Marie of Burgundy
|Intro||Sister of Philipp the Good, Duchess of Cleves|
|Birth||1393, Dijon, France|
|Death||30 October 1463, Kalkar, Germany (aged 70 years)|
Mary of Burgundy, Duchess of Cleves (1393 – 30 October 1466) was the second child of John the Fearless and Margaret of Bavaria, and an elder sister of Philip the Good. Born in Dijon, she became the second wife of Adolph, Count of Mark in May 1406. He was made the 1st Duke of Cleves in 1417. They were the grandparents of King Louis XII of France and the great-grandparents of John III, Duke of Cleves, father of Anne of Cleves, who was fourth Queen consort of Henry VIII of England. By their daughter, Catherine, they were ancestors of Mary, Queen of Scots.
The Duke and Duchess of Cleves lived at Wijnendale Castle in West Flanders. She died in Cleves in present-day Monterberg, Kalkar.
- Margaret (23 February 1416 – 20 May 1444), married first William III, Duke of Bavaria on 11 May 1433, second Ulrich V, Count of Württemberg on 29 January 1441
- Catherine of Cleves (25 May 1417 – 10 February 1479); married on 23 July 1423 Arnold, Duke of Guelders, mother of Mary of Guelders, Queen consort of Scotland
- John I, Duke of Cleves (1419–1481); married on 22 April 1455 Elizabeth of Nevers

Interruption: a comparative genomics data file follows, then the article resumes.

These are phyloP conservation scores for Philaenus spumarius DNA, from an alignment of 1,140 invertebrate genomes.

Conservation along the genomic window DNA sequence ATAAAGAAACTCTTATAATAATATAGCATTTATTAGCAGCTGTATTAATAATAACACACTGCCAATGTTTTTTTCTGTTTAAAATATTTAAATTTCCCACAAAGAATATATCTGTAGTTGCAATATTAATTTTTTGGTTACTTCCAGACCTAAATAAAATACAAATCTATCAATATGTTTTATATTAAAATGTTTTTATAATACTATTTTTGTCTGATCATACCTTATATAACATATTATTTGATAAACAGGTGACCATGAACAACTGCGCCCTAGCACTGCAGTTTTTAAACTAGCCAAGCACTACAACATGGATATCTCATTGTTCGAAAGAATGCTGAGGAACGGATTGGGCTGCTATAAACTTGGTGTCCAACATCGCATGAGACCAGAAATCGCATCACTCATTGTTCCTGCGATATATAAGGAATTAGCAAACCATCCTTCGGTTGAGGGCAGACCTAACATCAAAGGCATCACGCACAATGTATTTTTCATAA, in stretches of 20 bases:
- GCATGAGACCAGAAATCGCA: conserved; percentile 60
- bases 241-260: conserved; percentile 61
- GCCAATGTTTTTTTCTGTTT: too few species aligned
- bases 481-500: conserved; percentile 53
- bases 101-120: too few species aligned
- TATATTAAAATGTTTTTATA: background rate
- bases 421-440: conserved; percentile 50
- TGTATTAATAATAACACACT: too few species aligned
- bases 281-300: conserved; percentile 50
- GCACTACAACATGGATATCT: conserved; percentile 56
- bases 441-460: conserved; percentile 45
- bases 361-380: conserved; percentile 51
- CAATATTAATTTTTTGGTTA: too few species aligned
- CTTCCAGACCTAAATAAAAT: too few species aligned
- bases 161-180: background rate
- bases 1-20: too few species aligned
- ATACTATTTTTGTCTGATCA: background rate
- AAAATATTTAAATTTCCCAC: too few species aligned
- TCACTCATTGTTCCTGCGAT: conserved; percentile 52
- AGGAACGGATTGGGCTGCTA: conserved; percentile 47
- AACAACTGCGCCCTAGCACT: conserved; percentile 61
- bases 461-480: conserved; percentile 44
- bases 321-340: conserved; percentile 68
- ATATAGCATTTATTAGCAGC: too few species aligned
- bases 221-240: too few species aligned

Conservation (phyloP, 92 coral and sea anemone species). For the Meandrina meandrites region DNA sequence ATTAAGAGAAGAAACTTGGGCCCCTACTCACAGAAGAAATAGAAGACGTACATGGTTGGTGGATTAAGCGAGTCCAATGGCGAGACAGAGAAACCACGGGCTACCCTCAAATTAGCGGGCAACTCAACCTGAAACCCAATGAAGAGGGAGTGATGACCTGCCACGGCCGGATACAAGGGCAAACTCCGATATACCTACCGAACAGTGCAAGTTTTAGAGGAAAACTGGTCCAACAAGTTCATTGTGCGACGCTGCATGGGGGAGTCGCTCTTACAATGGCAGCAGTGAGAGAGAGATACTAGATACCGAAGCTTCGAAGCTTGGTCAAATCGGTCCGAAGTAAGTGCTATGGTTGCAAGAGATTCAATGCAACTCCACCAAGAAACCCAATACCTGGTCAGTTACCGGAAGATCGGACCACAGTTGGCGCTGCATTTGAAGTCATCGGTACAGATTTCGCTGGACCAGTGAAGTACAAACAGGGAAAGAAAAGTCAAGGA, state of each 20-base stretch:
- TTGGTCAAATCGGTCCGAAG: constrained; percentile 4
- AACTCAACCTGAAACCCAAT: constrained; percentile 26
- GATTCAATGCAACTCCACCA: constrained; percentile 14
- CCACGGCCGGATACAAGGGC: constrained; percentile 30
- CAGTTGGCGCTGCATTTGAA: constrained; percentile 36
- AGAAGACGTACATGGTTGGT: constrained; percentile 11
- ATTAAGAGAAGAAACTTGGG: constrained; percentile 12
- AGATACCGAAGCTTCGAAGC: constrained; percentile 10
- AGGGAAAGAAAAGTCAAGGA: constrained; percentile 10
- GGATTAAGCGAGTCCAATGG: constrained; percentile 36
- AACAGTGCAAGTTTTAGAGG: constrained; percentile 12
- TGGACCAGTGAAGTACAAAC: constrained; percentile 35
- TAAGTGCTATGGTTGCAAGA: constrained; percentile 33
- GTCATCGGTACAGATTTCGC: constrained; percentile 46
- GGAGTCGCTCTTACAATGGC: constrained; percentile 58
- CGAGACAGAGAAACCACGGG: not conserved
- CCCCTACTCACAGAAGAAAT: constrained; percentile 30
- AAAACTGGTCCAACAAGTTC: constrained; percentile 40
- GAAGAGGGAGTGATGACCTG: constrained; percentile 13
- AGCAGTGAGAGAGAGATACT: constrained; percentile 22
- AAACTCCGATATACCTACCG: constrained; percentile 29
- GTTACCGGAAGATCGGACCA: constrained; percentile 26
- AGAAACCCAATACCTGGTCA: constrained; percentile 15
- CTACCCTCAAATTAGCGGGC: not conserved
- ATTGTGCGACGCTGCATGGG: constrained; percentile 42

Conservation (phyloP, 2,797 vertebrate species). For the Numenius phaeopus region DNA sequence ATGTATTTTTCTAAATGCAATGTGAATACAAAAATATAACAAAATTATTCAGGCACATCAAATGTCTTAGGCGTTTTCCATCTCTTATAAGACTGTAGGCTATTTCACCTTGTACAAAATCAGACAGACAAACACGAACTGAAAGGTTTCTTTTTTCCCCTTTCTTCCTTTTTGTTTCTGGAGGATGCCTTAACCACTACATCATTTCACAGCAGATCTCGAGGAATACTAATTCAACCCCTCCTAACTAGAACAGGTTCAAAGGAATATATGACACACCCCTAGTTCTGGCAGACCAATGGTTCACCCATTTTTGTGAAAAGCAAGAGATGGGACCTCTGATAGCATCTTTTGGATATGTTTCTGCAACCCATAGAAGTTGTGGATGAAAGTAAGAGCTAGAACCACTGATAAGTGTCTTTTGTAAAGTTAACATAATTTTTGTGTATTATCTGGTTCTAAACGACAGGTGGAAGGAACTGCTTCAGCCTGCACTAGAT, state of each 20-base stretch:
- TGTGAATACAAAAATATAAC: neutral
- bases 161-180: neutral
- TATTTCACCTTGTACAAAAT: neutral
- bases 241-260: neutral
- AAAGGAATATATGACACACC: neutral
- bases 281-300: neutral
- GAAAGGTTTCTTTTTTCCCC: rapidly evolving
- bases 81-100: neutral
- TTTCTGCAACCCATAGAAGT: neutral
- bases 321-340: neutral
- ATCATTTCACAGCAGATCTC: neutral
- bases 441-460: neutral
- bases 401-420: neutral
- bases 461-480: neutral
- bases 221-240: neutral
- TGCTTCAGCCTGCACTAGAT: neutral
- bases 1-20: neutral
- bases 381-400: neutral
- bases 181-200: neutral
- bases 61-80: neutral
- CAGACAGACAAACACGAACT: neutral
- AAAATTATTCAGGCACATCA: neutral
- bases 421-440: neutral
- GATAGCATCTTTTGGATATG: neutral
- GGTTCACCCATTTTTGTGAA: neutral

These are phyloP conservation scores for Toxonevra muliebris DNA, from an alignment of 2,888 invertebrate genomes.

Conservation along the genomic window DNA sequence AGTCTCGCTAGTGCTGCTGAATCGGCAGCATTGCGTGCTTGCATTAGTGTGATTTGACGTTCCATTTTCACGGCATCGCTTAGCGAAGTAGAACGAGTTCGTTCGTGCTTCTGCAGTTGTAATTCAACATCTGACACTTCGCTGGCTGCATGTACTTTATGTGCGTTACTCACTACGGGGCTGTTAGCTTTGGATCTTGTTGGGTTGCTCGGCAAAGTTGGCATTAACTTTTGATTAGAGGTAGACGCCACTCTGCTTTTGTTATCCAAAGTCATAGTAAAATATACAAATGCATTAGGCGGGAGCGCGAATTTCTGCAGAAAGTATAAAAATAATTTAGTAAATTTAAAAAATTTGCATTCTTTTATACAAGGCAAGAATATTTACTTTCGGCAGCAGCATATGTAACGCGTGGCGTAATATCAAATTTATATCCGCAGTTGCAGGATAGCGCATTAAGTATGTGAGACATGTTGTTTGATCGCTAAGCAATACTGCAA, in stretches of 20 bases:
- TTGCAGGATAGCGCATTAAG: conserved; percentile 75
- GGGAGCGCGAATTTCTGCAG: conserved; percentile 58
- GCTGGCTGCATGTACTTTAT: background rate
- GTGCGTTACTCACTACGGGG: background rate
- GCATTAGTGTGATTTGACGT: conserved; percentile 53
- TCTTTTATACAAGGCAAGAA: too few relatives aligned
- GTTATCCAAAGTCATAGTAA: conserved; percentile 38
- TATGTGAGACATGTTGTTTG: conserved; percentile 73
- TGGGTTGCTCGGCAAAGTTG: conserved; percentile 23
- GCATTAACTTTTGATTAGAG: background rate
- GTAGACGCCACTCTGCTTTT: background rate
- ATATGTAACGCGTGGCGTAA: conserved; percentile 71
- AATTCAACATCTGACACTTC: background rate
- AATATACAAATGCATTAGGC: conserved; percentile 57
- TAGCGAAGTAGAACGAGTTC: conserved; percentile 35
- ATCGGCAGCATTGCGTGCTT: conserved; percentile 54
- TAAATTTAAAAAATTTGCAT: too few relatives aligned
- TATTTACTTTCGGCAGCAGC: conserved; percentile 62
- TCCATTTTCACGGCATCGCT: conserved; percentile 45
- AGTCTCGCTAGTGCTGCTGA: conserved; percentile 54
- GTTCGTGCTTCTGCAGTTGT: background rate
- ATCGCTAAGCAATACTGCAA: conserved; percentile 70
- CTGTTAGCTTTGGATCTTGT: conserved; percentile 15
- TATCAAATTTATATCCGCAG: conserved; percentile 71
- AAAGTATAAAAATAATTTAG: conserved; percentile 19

- Elisabeth of Cleves (1420–1488); married on 15 July 1434 Henry XXVI of Schwarzburg-Blankenburg (1418–1488)
- Agnes of Cleves (1422–1446); married on 30 September 1439 Charles IV, King of Navarre
- Helen of Cleves (1423–1471); married on 12 February 1436 Henry "the Peaceful", Duke of Brunswick-Lüneburg (c. 1411–1473)
- Adolph of Cleves, Lord of Ravenstein (1425–1492); married on 13 May 1453 Beatrice of Portugal (1435–1462), daughter of Peter, Duke of Coimbra
- Marie of Cleves (1426–1487); married on 27 November 1440 Charles, Duke of Orléans. Mother of Louis XII, King of France
At the death of Adolph of Cleves in 1448, his son John I of Cleves succeeded him. Mary retired to Monterberg Castle, near Kalkar. Returning from a trip to the Middle East in 1449, John visited the Benedictine monastery of Bologna and decided with his mother to found a similar monastery in Kalkar, which would be built to house a dozen monks. Construction began in 1453 and was complete by 1457. The buildings housed numerous works of art and a large library. After secularization in 1802, the church and most of the buildings were demolished, works of art spread throughout the surrounding churches, notably in the Church of St. Nicholas in Kalkar. From the monastery only a part of a wall remains.
The city was driven by development of the wool weaving industry. The wealthy bourgeois and the presence of the nobility in the person of Mary attracted artists, solicited for their works in oils and clay. The Kalkar church, completed in 1450, and the monastery, were the subject of many decorations. The city became, until the early sixteenth century, the center of a school of sculpture including Heinrich Douvermann. Further, scientists like Konrad Heresbach, counselor of the Dukes of Cleves, humanist, lawyer, educator and farmer, periodically resided in Kalkar. This flourishing period ended in the mid-sixteenth century, when, after the fall of weaving activities, epidemics of plague decimated the population.